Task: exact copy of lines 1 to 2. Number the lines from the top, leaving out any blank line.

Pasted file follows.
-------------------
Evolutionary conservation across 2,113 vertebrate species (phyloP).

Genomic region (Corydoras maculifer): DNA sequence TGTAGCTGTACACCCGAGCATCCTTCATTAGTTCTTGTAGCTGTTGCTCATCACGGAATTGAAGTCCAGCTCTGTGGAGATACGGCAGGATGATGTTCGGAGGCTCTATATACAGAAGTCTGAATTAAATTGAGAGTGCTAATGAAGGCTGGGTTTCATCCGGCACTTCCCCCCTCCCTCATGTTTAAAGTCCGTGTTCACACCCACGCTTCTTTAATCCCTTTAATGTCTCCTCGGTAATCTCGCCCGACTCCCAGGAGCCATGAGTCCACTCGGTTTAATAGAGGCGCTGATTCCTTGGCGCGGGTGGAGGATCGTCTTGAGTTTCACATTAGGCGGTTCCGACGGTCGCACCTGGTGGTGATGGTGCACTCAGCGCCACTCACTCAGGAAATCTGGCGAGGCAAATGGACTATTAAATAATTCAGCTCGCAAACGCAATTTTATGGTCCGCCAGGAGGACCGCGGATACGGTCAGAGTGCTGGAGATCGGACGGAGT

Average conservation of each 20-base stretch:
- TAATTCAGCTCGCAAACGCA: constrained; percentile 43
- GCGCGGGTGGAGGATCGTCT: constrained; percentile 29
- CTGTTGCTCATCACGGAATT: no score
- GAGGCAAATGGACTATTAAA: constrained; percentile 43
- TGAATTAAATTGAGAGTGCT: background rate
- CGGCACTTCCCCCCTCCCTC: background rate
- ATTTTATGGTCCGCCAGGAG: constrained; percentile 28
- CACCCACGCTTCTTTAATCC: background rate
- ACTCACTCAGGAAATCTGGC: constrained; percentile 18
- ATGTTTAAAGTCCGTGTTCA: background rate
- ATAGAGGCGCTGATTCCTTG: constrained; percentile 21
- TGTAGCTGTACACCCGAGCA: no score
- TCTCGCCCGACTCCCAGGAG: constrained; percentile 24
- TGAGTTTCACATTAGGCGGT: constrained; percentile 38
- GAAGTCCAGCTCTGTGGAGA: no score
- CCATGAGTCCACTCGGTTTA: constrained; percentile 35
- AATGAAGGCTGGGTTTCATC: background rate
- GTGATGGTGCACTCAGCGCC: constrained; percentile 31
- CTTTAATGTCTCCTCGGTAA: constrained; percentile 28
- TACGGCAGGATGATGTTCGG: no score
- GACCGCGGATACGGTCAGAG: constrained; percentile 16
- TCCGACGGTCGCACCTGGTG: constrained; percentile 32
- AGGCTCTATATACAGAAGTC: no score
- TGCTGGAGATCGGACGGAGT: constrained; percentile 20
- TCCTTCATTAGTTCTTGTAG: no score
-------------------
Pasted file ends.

Evolutionary conservation across 2,113 vertebrate species (phyloP).

Genomic region (Corydoras maculifer): DNA sequence TGTAGCTGTACACCCGAGCATCCTTCATTAGTTCTTGTAGCTGTTGCTCATCACGGAATTGAAGTCCAGCTCTGTGGAGATACGGCAGGATGATGTTCGGAGGCTCTATATACAGAAGTCTGAATTAAATTGAGAGTGCTAATGAAGGCTGGGTTTCATCCGGCACTTCCCCCCTCCCTCATGTTTAAAGTCCGTGTTCACACCCACGCTTCTTTAATCCCTTTAATGTCTCCTCGGTAATCTCGCCCGACTCCCAGGAGCCATGAGTCCACTCGGTTTAATAGAGGCGCTGATTCCTTGGCGCGGGTGGAGGATCGTCTTGAGTTTCACATTAGGCGGTTCCGACGGTCGCACCTGGTGGTGATGGTGCACTCAGCGCCACTCACTCAGGAAATCTGGCGAGGCAAATGGACTATTAAATAATTCAGCTCGCAAACGCAATTTTATGGTCCGCCAGGAGGACCGCGGATACGGTCAGAGTGCTGGAGATCGGACGGAGT